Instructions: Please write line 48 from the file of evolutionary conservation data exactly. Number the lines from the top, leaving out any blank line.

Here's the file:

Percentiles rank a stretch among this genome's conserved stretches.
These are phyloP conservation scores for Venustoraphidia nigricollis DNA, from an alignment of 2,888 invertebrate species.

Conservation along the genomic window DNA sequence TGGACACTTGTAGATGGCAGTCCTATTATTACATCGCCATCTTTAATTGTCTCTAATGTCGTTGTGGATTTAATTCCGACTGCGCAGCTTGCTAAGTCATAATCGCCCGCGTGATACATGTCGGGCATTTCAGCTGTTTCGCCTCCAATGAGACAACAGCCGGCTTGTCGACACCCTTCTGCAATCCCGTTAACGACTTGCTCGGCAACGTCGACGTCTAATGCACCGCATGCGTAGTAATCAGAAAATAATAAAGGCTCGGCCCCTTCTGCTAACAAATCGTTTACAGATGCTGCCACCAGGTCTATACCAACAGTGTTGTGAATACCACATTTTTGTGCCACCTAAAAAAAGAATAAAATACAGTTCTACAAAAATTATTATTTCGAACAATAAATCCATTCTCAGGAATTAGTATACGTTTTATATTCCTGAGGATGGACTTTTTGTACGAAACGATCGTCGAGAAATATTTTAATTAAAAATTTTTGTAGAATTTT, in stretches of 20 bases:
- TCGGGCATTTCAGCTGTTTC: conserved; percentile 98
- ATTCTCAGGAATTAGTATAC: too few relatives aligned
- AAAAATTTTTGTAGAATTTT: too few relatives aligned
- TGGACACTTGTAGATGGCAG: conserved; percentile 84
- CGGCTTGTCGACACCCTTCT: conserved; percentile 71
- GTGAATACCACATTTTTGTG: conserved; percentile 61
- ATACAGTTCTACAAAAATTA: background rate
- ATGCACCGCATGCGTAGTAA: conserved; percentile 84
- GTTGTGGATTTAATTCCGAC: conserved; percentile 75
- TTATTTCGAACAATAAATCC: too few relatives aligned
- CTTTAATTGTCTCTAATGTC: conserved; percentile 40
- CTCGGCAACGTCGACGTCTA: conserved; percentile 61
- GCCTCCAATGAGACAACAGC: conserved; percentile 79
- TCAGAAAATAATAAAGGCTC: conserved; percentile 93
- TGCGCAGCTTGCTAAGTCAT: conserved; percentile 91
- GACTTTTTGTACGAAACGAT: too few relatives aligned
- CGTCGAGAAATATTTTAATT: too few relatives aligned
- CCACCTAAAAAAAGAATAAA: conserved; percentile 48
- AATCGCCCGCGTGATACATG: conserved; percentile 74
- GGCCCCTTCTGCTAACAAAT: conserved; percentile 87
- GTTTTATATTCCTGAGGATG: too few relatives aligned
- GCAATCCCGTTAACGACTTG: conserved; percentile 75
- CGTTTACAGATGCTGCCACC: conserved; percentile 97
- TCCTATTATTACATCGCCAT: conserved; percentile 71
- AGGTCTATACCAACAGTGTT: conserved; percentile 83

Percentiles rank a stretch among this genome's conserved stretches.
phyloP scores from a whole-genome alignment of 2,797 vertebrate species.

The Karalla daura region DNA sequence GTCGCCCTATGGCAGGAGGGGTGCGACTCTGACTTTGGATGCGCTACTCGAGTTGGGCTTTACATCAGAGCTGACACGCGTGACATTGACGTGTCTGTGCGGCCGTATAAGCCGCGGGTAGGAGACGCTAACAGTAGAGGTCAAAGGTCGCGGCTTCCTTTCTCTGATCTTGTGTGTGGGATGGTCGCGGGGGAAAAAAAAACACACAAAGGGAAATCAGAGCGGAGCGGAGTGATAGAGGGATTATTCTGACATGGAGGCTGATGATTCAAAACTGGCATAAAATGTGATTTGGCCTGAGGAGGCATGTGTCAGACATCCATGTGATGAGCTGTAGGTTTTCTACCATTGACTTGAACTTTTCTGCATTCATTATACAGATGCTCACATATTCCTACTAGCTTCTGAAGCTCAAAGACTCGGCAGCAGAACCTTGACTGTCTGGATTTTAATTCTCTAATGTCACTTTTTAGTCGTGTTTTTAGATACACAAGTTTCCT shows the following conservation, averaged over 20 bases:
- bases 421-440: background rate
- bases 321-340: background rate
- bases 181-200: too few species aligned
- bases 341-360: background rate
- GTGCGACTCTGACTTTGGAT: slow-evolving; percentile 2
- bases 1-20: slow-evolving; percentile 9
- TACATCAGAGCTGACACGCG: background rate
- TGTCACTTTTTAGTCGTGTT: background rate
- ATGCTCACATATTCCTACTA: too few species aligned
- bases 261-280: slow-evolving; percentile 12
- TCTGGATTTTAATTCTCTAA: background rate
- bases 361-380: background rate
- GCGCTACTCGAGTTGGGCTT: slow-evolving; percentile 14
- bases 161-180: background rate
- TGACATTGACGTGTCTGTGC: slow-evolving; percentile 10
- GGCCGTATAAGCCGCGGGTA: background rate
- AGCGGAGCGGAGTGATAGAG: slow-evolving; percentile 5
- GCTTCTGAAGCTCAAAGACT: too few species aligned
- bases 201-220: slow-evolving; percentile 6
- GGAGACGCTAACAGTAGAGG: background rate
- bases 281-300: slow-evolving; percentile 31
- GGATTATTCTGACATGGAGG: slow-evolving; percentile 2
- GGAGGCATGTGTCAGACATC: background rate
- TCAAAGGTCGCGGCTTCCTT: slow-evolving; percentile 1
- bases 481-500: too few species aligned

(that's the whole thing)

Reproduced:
- AGCGGAGCGGAGTGATAGAG: slow-evolving; percentile 5